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10 Worst Answers to Healthcare Interview Questions

Discussion in 'Nursing' started by Egyptian Doctor, Dec 5, 2013.

  1. Egyptian Doctor

    Egyptian Doctor Moderator Verified Doctor

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    What is Your Desired Salary?

    Many job-seekers don’t expect to hear this question until the second interview or they have a job offer in hand, but many employers having started to ask it as a way to week out potential employees who have unrealistic expectations. The key here is to do your research. Know what others in the field, with similar education and experience, are making. Know what you have to make to survive, but wait to haggle until you have an actual offer.

    Bad Answer: I want to make as much as possible. An impressive salary is the reason you get into health care, right? I won’t settle for less than twice as much as I make now. And trust me, I’m worth it.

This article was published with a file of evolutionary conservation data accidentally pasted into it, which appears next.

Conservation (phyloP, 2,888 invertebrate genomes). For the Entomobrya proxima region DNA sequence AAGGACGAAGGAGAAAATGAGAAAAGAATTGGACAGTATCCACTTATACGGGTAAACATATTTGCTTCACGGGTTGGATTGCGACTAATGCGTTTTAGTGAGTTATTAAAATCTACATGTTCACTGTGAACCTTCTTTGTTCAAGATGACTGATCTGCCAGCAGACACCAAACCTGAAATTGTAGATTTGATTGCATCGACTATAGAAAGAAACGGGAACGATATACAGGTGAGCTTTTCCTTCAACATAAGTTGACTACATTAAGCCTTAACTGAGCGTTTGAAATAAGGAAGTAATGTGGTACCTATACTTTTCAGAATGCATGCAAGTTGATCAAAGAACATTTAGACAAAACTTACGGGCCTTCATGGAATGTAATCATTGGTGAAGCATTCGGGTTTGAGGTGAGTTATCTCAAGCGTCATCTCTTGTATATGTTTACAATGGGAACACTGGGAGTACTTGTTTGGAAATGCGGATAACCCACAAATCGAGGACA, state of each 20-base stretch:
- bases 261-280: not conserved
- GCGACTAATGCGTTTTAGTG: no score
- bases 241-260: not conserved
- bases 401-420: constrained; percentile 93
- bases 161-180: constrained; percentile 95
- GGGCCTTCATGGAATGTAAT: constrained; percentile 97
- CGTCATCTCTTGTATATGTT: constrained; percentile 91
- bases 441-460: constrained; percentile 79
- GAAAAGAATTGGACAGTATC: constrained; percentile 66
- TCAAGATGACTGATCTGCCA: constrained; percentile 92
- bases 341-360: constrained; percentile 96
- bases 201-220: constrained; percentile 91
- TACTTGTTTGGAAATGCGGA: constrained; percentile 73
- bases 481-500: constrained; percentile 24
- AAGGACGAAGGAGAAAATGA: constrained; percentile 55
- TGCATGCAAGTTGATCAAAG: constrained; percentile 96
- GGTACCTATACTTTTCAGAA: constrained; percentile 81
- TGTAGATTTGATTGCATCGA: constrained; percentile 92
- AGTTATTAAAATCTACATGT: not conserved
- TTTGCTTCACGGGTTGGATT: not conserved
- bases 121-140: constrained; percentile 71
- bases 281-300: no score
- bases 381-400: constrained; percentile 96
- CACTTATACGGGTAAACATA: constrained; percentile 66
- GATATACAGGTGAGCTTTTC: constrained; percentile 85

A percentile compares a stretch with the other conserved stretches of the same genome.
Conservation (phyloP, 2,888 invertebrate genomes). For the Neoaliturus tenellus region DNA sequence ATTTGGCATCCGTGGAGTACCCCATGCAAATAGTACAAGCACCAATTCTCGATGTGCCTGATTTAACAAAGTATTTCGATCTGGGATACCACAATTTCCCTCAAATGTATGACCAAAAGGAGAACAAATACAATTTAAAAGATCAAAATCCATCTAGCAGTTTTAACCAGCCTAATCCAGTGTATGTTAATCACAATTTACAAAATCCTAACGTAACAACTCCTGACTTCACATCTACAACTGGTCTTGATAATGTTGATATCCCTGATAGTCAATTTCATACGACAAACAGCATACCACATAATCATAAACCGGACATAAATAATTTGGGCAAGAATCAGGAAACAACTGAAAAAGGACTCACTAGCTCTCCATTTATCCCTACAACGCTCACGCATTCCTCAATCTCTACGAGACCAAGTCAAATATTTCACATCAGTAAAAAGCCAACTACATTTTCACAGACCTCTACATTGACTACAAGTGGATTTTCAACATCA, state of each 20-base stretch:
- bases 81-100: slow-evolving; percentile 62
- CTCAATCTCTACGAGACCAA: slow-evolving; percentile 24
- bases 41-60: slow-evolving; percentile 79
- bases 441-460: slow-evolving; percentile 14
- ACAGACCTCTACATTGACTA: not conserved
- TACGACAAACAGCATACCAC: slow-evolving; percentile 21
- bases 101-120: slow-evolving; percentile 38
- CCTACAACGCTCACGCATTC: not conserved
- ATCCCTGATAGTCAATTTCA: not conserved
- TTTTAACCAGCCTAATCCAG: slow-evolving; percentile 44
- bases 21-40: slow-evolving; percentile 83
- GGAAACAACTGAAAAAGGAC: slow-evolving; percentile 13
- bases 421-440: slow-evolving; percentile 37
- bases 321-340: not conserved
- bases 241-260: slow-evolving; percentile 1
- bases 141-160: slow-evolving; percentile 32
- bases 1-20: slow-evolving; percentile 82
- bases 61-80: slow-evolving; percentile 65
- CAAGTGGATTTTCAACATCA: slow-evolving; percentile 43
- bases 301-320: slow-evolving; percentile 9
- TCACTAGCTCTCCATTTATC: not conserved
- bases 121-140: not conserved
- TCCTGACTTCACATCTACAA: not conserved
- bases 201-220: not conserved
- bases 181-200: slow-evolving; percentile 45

Better Answer: I would like to make roughly $50,000 annually, which is slightly more than I currently make. But, of course, the more the better!

    Best Answer: I would like to make $45,000 – $50,000 annually. I believe that my five years of experience in the field plus the additional health care certifications I earned last year add to my value as an employee. However, I got into health care to make a difference, and salary is secondary to working at a job I love.

    What is Your Greatest Weakness?

    This is a classic trick job interview question. Do you try to turn a weakness into a strength? Do you claim to have no weaknesses? The key here is to be honest, but not too honest. Use specific examples to show how you have overcome a weakness during a challenging time to show that while you may not be perfect, you have the skills to get the job done.